Combining STEM and the Arts in Education Leads Drexel Student’s Research
Dozens of Philadelphia students had the chance to combine their love of dance, music and art with STEM education subjects at Drexel’s ExCITe Center through a pair of innovative camps, and thanks to the research of a Drexel University undergraduate student, students attending those camps are walking away with a greater interest in careers in STEM and the arts.
Heather Tanner, a Drexel University Sophomore majoring in Secondary Physics Education, recently presented her research titled “STEM Education: Using Creativity to Teach STEM” at the 2016 STAR Scholars Showcase. Tanner, a native of Doylestown, Pennsylvania and a member of Future Educators of Drexel, worked at the ExCITe Center this past summer assisting with two summer camps for Philadelphia children.
The first camp was called “Summer STEAM,” a program sponsored by the Malcolm Jenkins Foundation that served seven children entering middle school. Students had the opportunity to explore technology and science through visual and performing arts and athletics.
The second camp, titled “Drexel Summer Music Technology” allowed 20 students entering high school the chance to understand how the science and math relate to the music industry. Students learned everything from understanding how music is recorded and produced to experimenting with acoustic and digital instruments.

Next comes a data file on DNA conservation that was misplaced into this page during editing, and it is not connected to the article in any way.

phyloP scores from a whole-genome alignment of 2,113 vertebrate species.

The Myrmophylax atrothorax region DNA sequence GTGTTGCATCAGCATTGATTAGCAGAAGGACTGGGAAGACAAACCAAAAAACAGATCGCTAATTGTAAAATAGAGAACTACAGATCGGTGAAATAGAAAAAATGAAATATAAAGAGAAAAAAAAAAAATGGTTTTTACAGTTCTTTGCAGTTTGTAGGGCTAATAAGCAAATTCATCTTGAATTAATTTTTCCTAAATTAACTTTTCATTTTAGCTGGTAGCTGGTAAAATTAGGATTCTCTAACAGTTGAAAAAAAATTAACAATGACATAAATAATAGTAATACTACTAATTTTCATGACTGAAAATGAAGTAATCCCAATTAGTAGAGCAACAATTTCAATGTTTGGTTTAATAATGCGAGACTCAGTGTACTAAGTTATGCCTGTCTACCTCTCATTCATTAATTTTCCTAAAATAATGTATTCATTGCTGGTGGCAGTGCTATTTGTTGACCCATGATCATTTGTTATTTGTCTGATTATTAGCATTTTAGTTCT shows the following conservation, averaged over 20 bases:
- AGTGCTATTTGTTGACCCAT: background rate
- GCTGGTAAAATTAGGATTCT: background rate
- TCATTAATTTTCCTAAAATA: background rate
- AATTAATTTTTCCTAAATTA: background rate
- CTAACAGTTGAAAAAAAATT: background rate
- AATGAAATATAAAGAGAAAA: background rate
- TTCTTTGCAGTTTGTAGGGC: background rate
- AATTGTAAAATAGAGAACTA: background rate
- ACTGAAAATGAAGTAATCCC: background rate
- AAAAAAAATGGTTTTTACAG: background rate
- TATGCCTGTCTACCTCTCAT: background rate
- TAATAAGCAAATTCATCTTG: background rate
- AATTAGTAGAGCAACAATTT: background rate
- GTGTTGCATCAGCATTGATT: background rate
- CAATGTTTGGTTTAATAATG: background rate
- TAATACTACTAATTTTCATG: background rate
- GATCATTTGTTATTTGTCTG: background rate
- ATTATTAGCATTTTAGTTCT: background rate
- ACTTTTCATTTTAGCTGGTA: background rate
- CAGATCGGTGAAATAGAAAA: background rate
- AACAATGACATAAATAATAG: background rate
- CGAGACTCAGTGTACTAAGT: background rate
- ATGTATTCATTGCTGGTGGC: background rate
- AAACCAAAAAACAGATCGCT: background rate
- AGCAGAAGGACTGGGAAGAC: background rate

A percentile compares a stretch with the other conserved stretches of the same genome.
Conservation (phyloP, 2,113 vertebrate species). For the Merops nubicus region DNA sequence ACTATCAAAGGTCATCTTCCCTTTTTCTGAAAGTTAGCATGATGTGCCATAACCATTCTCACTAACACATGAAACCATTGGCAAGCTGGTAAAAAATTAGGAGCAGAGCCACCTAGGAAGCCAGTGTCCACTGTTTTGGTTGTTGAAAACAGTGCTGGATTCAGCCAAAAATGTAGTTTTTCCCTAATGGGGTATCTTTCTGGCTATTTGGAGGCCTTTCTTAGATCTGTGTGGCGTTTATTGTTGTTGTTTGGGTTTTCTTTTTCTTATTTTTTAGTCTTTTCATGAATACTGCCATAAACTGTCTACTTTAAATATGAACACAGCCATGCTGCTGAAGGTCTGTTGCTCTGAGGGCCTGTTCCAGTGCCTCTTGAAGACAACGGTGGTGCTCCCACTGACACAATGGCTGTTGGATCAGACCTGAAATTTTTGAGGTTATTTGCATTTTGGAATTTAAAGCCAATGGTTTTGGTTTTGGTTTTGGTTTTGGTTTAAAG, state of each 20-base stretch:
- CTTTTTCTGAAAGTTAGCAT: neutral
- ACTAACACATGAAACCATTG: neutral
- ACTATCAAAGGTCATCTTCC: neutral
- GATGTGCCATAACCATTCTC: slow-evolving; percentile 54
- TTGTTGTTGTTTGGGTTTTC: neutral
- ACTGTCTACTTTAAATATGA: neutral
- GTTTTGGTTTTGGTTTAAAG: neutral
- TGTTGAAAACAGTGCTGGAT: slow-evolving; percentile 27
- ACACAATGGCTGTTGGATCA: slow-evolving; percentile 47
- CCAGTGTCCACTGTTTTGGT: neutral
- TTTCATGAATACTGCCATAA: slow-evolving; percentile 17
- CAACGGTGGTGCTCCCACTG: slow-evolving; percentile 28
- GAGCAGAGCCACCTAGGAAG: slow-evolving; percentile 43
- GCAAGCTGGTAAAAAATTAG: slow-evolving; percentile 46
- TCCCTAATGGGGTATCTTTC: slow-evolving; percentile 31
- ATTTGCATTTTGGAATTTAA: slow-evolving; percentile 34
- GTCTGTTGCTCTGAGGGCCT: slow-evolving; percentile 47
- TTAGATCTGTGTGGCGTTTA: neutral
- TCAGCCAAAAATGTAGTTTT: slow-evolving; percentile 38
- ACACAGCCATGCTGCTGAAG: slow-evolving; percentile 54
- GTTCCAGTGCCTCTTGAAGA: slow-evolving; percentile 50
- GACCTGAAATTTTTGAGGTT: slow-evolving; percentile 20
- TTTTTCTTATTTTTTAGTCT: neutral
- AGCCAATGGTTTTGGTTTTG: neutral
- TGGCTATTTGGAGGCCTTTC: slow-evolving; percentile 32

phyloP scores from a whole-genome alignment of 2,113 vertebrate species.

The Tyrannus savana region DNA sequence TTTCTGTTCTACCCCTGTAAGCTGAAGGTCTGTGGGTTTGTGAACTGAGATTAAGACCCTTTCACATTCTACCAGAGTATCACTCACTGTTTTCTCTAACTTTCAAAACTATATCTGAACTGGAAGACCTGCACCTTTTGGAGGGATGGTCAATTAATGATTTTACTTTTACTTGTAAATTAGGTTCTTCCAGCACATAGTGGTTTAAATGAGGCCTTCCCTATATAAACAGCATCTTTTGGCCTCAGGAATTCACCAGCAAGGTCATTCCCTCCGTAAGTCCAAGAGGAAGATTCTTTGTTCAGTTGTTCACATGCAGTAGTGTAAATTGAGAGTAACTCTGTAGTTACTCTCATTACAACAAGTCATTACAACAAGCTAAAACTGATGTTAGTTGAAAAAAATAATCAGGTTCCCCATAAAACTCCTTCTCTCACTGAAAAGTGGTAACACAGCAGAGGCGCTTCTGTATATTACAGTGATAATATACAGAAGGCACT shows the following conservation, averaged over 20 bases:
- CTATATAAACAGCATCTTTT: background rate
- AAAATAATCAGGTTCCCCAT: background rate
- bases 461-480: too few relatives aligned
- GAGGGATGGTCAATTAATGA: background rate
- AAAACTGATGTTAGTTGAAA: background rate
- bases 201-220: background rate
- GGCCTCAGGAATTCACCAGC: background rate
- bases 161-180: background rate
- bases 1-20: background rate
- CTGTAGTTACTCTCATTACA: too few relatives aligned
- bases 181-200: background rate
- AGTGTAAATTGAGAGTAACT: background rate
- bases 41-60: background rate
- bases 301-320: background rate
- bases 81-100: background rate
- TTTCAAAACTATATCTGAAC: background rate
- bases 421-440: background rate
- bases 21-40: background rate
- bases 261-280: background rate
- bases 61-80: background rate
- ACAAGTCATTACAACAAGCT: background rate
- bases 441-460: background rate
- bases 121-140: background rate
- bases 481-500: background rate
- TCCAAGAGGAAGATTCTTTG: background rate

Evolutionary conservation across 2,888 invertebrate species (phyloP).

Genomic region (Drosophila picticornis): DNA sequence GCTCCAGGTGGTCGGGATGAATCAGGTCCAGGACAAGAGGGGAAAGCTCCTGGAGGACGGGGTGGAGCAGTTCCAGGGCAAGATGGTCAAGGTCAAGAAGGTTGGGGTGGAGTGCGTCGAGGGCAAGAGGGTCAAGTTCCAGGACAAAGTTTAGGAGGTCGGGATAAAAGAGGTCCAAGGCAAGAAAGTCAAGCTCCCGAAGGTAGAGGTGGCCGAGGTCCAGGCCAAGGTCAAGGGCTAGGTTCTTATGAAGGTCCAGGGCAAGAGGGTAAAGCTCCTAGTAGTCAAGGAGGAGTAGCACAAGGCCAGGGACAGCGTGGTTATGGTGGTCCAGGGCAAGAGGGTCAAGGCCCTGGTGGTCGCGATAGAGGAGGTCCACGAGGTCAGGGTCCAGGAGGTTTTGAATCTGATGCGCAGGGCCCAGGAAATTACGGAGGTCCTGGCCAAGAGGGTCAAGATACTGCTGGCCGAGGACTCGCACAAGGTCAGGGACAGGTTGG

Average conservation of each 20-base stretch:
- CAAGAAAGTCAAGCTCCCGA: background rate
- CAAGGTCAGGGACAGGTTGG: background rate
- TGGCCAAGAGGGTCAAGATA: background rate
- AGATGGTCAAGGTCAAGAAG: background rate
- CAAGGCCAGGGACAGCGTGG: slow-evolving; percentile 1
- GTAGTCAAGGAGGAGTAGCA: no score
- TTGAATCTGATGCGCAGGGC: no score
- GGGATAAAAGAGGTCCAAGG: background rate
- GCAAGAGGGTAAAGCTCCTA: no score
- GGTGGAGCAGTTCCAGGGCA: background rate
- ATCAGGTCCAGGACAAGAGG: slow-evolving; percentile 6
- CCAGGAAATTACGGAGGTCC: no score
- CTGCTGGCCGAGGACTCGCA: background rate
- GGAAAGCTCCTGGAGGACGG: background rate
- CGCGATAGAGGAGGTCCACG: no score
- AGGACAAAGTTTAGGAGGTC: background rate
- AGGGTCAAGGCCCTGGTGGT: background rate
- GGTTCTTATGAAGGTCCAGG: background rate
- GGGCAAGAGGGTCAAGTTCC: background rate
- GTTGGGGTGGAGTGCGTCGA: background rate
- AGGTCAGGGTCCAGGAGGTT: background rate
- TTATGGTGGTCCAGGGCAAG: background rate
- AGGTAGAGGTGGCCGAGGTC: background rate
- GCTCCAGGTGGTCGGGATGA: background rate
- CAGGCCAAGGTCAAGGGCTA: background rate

At the end of each camp, students showed off their newfound knowledge of STEM and the arts through presentations that were evaluated by a panel of Drexel University faculty who work in the ExCITe Center. Tanner used the topics presented in the camps to create assessments that covered five key rubrics: project design, knowledge gained, application, presentation, and novelty. “These rubrics and student surveys indicated that, by the end of these programs, students from both camps had learned the basics of STEM through the arts and left with a higher interest in pursuing STEM fields.”
Tanner noted in her research that it is not uncommon for school districts to cut budgets for school arts programs in favor of standardized test preparation and science based classes, but hopefully summer programs like those hosted at Drexel will help to show how the arts and STEM education go hand in hand in providing a holistic educational experience for children. “By broadening the range of students interested in STEM and the arts, we will be producing a generation of well-rounded and creative students that will be prepared to work in an increasing number of multidisciplinary fields.”